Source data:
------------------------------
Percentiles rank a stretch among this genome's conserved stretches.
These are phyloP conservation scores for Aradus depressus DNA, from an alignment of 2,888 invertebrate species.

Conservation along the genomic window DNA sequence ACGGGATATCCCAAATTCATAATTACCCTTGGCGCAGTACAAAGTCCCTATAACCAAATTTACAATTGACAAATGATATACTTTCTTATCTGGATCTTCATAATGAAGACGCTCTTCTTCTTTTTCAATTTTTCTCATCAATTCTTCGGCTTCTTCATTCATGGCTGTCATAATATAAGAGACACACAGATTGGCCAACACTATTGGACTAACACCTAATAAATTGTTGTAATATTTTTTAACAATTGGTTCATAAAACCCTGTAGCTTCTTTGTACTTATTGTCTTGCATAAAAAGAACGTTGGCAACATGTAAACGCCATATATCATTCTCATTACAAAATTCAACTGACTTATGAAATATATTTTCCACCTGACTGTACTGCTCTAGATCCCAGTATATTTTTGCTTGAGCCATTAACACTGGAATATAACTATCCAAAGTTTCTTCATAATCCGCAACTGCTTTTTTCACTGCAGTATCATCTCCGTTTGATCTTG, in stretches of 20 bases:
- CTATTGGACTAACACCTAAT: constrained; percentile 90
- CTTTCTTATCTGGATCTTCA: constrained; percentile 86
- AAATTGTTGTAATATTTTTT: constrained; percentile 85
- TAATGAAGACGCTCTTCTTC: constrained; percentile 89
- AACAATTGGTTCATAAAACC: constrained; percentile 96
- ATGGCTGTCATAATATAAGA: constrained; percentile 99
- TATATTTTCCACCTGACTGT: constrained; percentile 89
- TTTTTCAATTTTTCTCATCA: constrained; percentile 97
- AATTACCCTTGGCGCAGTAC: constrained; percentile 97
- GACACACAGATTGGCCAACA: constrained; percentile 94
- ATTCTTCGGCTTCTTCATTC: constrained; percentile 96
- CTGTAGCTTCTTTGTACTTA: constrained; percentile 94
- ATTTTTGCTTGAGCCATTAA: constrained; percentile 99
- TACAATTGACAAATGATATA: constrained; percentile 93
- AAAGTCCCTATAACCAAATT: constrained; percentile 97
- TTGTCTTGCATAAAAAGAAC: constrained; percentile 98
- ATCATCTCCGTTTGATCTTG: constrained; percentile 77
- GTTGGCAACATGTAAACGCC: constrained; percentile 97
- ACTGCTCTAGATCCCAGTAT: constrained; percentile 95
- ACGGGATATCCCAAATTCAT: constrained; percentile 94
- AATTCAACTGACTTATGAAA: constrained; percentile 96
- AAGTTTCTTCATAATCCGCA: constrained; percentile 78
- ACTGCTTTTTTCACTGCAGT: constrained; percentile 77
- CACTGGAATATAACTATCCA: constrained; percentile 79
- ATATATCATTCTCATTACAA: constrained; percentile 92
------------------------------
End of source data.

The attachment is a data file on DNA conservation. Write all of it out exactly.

Percentiles rank a stretch among this genome's conserved stretches.
These are phyloP conservation scores for Aradus depressus DNA, from an alignment of 2,888 invertebrate species.

Conservation along the genomic window DNA sequence ACGGGATATCCCAAATTCATAATTACCCTTGGCGCAGTACAAAGTCCCTATAACCAAATTTACAATTGACAAATGATATACTTTCTTATCTGGATCTTCATAATGAAGACGCTCTTCTTCTTTTTCAATTTTTCTCATCAATTCTTCGGCTTCTTCATTCATGGCTGTCATAATATAAGAGACACACAGATTGGCCAACACTATTGGACTAACACCTAATAAATTGTTGTAATATTTTTTAACAATTGGTTCATAAAACCCTGTAGCTTCTTTGTACTTATTGTCTTGCATAAAAAGAACGTTGGCAACATGTAAACGCCATATATCATTCTCATTACAAAATTCAACTGACTTATGAAATATATTTTCCACCTGACTGTACTGCTCTAGATCCCAGTATATTTTTGCTTGAGCCATTAACACTGGAATATAACTATCCAAAGTTTCTTCATAATCCGCAACTGCTTTTTTCACTGCAGTATCATCTCCGTTTGATCTTG, in stretches of 20 bases:
- CTATTGGACTAACACCTAAT: constrained; percentile 90
- CTTTCTTATCTGGATCTTCA: constrained; percentile 86
- AAATTGTTGTAATATTTTTT: constrained; percentile 85
- TAATGAAGACGCTCTTCTTC: constrained; percentile 89
- AACAATTGGTTCATAAAACC: constrained; percentile 96
- ATGGCTGTCATAATATAAGA: constrained; percentile 99
- TATATTTTCCACCTGACTGT: constrained; percentile 89
- TTTTTCAATTTTTCTCATCA: constrained; percentile 97
- AATTACCCTTGGCGCAGTAC: constrained; percentile 97
- GACACACAGATTGGCCAACA: constrained; percentile 94
- ATTCTTCGGCTTCTTCATTC: constrained; percentile 96
- CTGTAGCTTCTTTGTACTTA: constrained; percentile 94
- ATTTTTGCTTGAGCCATTAA: constrained; percentile 99
- TACAATTGACAAATGATATA: constrained; percentile 93
- AAAGTCCCTATAACCAAATT: constrained; percentile 97
- TTGTCTTGCATAAAAAGAAC: constrained; percentile 98
- ATCATCTCCGTTTGATCTTG: constrained; percentile 77
- GTTGGCAACATGTAAACGCC: constrained; percentile 97
- ACTGCTCTAGATCCCAGTAT: constrained; percentile 95
- ACGGGATATCCCAAATTCAT: constrained; percentile 94
- AATTCAACTGACTTATGAAA: constrained; percentile 96
- AAGTTTCTTCATAATCCGCA: constrained; percentile 78
- ACTGCTTTTTTCACTGCAGT: constrained; percentile 77
- CACTGGAATATAACTATCCA: constrained; percentile 79
- ATATATCATTCTCATTACAA: constrained; percentile 92